As he does at the start of every spring term at Tuck, on Monday morning, Peter Golder, faculty director of TuckGO, addressed 57 teams of first-year students as they prepared to embark on a hallmark of the Tuck MBA: the First-Year Project (FYP).
There was one big difference with this year’s FYP launch, however: Golder, who is also a professor of marketing, addressed 292 students virtually via Zoom conferencing.
To safeguard the health of the community and the continuity of students’ education amidst the ongoing COVID-19 situation, Tuck, like many schools across the country, made the decision earlier this month to move all MBA core and elective courses to remote-only learning for the spring term. To the extent possible, the school is also doing the same for co-curricular offerings. The decision led Tuck to quickly pivot and identify new, engaging virtual methods for delivering coursework and co-curricular projects.
TuckGO faculty director Peter Golder and Dean Matthew J. Slaughter met with students on Zoom Monday morning to kick off the program.
“Everyone is committed to creating an educational experience for our students that is just as fruitful as if they were sitting in Hanover,” says Golder.
During launch day, student teams learned more about the scope of their projects, and met and networked with clients virtually via the Zoom interactive platform. A required course, the Tuck First-Year Project challenges students to apply what they’ve learned in the classroom to solve complex, strategic business challenges for clients—ranging from multinationals to nonprofits and early-stage startups. This year, students are working with clients from Under Armour, the International Center of Photography, and Parsley Health, to name a few.
With COVID-19 mitigation efforts continuing to impact both travel and business, students are not visiting client firms in person this spring. But that shouldn’t dramatically impact project deliverables, says Golder, as team and client meetings were often conducted remotely in the past. This spring’s move to a remote-only setup will also potentially allow more people on the client side to take part.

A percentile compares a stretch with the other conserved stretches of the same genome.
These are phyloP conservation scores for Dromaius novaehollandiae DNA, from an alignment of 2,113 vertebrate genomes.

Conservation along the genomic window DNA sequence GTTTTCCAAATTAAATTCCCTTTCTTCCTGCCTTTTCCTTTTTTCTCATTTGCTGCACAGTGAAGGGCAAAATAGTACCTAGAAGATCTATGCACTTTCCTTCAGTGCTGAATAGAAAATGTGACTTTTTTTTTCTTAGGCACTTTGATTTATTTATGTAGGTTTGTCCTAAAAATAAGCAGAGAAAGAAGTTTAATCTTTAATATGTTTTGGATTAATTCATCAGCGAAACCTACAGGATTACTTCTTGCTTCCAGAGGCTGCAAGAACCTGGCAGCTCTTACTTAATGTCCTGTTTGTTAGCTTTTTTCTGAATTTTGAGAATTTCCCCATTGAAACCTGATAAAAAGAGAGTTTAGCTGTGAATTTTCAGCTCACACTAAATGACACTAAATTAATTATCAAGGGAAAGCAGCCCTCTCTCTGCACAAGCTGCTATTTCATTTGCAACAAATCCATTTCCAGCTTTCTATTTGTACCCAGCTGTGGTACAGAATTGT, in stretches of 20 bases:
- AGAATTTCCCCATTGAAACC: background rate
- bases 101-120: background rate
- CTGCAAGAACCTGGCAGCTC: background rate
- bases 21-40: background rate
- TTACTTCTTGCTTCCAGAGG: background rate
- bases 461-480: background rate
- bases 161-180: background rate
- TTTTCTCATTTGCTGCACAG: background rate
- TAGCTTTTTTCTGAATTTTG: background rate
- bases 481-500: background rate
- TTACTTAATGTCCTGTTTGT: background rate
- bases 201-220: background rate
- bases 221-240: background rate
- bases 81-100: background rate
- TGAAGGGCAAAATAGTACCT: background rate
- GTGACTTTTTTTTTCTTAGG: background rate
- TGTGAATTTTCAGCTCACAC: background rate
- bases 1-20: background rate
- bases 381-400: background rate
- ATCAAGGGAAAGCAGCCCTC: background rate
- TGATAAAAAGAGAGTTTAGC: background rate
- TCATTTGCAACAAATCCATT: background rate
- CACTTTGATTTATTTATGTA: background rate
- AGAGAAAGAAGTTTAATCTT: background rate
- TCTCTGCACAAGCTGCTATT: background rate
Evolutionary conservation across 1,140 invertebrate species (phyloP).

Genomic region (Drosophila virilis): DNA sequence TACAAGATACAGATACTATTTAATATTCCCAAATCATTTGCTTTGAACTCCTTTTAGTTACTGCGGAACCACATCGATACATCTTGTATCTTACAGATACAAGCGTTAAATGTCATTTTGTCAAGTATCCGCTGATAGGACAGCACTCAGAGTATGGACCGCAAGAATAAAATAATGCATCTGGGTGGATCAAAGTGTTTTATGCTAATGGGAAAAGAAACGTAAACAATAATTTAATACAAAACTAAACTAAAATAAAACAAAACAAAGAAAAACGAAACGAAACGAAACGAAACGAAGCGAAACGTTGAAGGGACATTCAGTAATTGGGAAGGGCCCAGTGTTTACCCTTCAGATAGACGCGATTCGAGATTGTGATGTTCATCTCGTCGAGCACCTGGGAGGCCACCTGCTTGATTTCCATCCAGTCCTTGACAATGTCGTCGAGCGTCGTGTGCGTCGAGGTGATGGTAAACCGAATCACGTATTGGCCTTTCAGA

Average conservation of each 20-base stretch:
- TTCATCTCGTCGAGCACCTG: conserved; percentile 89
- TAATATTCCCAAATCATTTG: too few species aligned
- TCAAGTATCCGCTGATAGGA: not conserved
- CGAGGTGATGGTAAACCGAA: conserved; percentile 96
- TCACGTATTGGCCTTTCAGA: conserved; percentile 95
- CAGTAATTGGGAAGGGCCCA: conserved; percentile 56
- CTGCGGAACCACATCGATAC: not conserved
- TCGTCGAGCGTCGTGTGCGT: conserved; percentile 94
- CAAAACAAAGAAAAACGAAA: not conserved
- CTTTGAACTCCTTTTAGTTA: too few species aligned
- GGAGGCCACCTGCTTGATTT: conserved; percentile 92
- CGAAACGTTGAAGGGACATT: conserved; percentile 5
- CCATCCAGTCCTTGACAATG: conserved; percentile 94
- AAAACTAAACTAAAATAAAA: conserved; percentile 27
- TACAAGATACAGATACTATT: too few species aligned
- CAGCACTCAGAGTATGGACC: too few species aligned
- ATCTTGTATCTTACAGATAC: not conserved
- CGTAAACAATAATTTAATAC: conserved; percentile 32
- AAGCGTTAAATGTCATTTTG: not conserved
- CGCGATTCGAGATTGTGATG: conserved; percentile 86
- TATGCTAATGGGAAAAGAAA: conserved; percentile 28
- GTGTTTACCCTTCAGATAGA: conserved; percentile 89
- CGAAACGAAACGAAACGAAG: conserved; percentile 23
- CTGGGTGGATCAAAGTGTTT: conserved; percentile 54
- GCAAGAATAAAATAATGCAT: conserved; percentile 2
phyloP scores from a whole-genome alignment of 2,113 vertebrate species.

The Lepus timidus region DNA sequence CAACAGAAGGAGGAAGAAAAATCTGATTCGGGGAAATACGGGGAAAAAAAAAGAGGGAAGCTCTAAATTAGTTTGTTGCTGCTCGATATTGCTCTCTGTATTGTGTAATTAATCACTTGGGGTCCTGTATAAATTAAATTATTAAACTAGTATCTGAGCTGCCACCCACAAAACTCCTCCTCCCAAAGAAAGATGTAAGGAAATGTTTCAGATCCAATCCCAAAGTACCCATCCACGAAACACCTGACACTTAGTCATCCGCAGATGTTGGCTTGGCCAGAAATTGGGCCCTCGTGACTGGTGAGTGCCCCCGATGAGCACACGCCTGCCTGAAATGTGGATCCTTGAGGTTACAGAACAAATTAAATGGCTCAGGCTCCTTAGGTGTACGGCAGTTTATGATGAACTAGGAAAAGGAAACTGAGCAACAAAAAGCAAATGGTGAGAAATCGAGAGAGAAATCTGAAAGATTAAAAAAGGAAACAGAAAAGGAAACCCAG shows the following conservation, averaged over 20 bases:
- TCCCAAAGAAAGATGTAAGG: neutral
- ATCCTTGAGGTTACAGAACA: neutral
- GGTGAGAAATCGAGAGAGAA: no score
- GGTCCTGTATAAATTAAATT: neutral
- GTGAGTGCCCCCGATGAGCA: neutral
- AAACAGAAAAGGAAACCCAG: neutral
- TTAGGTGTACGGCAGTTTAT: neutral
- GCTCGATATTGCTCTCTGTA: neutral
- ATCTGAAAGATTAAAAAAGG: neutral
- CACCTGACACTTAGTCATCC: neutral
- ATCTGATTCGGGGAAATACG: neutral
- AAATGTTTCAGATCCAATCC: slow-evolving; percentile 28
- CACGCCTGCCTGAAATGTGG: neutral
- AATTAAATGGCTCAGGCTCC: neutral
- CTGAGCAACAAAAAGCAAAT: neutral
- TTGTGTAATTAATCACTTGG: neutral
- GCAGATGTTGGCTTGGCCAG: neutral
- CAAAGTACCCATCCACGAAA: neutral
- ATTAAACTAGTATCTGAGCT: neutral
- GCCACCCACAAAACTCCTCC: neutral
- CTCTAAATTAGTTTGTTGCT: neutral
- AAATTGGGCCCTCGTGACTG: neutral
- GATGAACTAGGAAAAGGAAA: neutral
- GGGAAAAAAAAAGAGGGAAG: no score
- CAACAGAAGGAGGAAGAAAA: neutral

Everyone is committed to creating an educational experience for our students that is just as fruitful as if they were sitting in Hanover.
“All of the clients are committed to continuing with their projects. That’s a testament to the partnership we have with them, which we’re very grateful for,” he says. “We’re trying to keep the experience the same as possible for all involved.”
Kaitlin Sennatt T’17, general manager of virtual operations at Parsley Health, has already been impressed with the level of engagement and thoughtfulness from Parsley’s dedicated student team.
“They are already asking all the right questions on day one,” Sennatt says. “I’ve been particularly grateful for a flexible and smart group, who have been willing to adapt to our changing business needs—as a health care company dealing directly with the situation at hand.”
Meanwhile, the Tuck spring term kicked off Tuesday morning on the Zoom platform after several successful test sessions with students, faculty, and AV staff. Tuck’s collaboration with Dartmouth on its Master of Health Care Delivery Science (MHCDS), which blends online learning with on-campus sessions, further allowed the school to adapt quickly to remote-only learning for the spring term.
“We’ve leveraged online learning expertise across the Dartmouth community,” says Joe Hall senior associate dean for teaching and learning and the David T. McLaughlin D’54, T’55 Clinical Professor. “MHCDS, for example, has been delivering a blend of remote learning to its students for over nine years. They’ve briefed us on best practices and walked us through the technology, which has been a game changer.”
Hanover saw an unexpected spring snowfall at the start of the spring term.
For Hall, who teaches Managerial Economics and Operations, moving to remote-only learning has provided an opportunity to get creative in his classroom sessions. For his 8 a.m. Operations Management course, for example, Hall recorded a 22-minute lecture and asked students to view the recording prior to the start of class.
“That way we could jump right into a discussion about the case that morning,” says Hall. “This has made us all step back and think of how we can make the best use of this platform and create an interactive 90-minute session that is as engaging for our students as possible.”
This has made us all step back and think of how we can make the best use of this platform and create an interactive 90-minute session that is as engaging for our students as possible.
The hope, says Hall, is that the best elements from leveraging this new technology will be embedded into how faculty at Tuck teach moving forward.
Plans for how other co-curricular student activities will operate are in the works.
“The spring term is what we had planned to do all year long,” says Hall. “The nuts and bolts have changed, but the educational opportunities remain the same.”
All photography by Laura DeCapua.